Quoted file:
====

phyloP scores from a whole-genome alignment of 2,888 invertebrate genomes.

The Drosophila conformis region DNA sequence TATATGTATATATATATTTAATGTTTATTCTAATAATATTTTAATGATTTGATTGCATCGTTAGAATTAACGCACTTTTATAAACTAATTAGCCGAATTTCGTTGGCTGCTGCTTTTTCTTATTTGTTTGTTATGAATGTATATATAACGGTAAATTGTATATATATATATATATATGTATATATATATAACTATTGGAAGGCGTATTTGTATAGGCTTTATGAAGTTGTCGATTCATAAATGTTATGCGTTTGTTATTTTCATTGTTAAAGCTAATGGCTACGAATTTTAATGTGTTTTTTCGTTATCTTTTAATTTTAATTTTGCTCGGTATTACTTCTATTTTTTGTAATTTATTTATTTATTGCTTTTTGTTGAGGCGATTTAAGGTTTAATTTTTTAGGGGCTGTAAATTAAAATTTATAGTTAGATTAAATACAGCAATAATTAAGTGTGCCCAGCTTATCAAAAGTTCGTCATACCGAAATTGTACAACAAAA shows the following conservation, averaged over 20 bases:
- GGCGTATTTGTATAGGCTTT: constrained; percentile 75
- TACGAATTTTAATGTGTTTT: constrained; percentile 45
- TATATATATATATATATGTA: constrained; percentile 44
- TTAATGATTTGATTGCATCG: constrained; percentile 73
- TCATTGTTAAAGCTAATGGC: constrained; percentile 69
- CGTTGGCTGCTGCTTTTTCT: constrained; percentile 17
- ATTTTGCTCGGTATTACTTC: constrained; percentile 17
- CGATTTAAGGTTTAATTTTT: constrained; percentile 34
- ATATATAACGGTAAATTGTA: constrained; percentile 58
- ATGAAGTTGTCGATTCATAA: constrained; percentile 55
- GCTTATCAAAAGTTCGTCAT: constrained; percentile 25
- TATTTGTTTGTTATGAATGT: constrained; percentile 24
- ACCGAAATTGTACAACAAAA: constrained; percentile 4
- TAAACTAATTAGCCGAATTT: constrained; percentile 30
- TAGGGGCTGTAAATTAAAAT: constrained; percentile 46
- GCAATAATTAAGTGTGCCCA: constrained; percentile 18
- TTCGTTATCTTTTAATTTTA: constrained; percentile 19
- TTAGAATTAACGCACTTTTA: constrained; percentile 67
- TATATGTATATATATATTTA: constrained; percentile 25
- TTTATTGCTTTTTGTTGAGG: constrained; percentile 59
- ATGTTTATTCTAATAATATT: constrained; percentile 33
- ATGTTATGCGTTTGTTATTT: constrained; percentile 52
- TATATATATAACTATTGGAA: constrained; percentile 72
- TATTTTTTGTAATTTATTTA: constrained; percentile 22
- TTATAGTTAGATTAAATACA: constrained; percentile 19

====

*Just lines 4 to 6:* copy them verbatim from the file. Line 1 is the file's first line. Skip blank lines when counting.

- TACGAATTTTAATGTGTTTT: constrained; percentile 45
- TATATATATATATATATGTA: constrained; percentile 44
- TTAATGATTTGATTGCATCG: constrained; percentile 73